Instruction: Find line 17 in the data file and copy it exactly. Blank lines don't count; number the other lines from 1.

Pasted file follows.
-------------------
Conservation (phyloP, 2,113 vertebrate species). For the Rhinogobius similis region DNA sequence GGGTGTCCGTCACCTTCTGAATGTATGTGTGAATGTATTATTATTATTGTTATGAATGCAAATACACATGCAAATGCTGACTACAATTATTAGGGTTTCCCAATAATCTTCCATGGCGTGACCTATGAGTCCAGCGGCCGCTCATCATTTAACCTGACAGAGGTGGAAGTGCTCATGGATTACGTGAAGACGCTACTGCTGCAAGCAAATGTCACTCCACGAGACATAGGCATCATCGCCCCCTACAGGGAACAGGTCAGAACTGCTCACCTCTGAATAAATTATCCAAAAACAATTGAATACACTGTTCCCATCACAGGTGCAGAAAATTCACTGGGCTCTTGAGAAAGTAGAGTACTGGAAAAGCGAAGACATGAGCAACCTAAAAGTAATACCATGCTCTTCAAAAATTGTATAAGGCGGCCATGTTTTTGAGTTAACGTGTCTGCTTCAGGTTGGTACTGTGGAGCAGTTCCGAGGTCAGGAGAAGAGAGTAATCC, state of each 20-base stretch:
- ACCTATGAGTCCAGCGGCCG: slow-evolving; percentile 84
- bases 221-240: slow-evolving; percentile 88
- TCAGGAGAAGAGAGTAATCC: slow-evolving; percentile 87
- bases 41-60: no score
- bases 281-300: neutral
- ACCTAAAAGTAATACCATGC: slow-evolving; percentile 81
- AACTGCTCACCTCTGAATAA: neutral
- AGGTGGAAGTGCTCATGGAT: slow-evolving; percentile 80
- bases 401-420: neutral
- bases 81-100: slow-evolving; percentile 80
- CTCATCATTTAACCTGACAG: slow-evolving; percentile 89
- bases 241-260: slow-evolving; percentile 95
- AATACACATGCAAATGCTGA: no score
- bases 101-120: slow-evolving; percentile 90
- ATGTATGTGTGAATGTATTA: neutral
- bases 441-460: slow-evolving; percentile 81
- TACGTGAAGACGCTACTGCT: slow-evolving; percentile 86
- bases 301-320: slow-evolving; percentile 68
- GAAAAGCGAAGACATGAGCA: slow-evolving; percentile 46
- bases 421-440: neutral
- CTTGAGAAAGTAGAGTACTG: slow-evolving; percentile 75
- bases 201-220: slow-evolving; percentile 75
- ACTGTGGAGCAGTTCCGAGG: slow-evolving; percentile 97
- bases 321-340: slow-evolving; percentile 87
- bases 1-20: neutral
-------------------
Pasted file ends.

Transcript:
- bases 441-460: slow-evolving; percentile 81